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|dc.description.abstract||We study contracts negotiated between professional baseball players and teams to investigate the use of real options in a commercial setting. Baseball contracts feature options in diverse forms, and we find that these options have significant effects on player compensation. As predicted by theory, players receive higher guaranteed compensation when they allow teams to take options on their future services, and lower salaries when they bargain for options to extend their own contracts. The apparent value of options decreases as a function of the "spread" between option exercise price and annual salary and increases as a function of the time until exercise. Implied volatility of the options lies within the range found for other assets.||en|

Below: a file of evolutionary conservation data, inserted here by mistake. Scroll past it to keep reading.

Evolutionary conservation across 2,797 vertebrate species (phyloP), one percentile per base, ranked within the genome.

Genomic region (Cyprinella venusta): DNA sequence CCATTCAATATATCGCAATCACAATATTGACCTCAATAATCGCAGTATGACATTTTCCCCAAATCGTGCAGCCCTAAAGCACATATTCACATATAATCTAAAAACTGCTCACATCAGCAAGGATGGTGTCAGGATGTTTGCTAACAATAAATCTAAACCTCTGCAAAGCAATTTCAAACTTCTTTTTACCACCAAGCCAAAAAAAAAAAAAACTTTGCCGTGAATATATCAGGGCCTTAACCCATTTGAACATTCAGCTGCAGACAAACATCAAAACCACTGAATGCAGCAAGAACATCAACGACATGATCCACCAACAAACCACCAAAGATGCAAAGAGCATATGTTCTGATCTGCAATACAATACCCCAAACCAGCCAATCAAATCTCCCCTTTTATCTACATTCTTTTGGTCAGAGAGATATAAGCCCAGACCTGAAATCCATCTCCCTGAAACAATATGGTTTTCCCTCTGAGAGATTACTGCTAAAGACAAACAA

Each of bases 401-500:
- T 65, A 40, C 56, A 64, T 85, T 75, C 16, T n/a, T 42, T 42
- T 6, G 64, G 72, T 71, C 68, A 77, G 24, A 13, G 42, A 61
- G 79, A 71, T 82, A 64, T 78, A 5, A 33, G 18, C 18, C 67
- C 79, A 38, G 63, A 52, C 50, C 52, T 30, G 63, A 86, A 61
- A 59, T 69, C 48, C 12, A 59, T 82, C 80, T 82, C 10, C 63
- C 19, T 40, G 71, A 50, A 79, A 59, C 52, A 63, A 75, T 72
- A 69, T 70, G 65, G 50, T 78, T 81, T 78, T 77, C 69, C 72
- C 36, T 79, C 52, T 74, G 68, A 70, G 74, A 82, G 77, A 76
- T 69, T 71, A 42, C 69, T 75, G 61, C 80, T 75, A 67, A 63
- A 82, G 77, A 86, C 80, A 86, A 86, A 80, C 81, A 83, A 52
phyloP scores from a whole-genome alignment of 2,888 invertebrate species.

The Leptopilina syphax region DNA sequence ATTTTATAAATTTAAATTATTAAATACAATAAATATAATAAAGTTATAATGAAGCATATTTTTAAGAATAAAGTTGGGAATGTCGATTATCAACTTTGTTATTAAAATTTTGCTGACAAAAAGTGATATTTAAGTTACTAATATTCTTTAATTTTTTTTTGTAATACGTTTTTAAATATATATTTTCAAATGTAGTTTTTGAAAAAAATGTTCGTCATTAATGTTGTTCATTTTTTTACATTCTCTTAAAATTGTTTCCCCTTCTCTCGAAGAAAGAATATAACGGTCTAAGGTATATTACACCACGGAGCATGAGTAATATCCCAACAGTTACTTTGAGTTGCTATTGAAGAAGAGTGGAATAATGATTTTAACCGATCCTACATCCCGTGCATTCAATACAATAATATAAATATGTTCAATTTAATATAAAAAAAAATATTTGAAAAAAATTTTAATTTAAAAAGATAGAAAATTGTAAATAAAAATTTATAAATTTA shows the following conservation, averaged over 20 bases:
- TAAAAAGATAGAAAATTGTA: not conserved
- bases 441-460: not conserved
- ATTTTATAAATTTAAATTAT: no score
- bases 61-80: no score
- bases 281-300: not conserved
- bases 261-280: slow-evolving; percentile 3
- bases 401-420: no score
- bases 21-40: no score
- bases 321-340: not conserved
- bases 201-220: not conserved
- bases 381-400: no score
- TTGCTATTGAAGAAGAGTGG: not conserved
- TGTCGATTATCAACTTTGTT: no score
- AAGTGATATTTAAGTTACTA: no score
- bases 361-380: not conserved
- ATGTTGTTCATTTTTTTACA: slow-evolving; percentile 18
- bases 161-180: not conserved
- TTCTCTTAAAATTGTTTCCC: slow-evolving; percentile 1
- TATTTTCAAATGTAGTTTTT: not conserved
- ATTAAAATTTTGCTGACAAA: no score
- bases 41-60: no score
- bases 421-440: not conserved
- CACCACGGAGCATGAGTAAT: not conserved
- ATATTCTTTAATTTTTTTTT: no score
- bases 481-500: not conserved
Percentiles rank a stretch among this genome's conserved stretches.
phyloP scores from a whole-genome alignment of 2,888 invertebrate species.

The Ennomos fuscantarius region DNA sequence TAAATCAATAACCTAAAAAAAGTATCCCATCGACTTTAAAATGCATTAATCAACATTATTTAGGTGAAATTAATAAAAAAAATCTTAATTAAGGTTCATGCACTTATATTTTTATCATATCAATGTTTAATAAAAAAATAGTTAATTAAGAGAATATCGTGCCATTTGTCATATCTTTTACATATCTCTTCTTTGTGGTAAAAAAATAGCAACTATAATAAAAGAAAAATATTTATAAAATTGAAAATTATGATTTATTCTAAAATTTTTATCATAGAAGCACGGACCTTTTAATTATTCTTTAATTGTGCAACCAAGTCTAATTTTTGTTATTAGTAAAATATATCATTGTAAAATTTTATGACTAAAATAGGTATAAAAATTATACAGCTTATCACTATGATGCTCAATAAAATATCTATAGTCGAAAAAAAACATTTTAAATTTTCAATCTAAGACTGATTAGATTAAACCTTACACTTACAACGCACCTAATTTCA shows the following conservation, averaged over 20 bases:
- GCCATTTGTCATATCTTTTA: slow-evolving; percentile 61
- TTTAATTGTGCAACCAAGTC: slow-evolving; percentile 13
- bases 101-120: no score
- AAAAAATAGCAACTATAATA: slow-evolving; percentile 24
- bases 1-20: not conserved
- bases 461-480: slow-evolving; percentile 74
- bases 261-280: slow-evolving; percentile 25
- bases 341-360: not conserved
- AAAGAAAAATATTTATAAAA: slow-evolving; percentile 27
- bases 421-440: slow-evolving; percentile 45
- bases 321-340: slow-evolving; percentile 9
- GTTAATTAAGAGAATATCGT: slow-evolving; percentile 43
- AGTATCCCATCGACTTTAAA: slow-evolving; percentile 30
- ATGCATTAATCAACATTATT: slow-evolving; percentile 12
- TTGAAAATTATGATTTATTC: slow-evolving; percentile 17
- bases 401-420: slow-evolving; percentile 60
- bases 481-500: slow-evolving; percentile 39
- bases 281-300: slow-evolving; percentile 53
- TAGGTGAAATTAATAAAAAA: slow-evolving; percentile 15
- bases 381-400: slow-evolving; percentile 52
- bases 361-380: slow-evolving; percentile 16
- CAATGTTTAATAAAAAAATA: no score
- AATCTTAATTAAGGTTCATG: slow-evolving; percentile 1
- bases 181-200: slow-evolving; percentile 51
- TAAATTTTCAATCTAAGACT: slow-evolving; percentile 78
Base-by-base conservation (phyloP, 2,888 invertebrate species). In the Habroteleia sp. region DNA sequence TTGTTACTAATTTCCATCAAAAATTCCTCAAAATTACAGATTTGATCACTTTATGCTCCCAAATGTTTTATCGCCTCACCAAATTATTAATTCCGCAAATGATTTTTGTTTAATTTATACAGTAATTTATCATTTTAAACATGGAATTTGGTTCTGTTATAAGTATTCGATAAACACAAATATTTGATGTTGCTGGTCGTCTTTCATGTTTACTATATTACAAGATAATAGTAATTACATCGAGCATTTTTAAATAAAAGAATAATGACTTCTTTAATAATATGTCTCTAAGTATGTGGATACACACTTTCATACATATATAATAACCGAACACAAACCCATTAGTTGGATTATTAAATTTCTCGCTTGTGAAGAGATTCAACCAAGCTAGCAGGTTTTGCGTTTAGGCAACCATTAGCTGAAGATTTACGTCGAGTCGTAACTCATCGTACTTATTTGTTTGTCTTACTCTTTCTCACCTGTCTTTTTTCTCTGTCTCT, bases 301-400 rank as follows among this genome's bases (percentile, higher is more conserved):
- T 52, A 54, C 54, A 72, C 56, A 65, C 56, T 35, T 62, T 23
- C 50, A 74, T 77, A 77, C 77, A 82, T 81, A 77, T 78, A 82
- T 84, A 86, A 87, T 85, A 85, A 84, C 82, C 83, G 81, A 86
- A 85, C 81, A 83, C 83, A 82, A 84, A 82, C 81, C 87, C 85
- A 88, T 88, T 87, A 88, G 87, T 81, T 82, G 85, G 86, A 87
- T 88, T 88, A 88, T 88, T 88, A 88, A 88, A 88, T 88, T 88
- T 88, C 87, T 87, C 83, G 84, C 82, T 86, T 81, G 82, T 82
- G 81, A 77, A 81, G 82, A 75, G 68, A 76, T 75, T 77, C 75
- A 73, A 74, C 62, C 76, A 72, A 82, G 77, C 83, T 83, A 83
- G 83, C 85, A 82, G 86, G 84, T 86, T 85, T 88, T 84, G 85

|dc.title||Major League Baseball Player Contracts: An Investigation of the Empirical Properties of Real Options||en|
|Appears in Collections:||Derivatives Research|
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|S-DRP-01-13.pdf||95 kB||Adobe PDF||View/Open|
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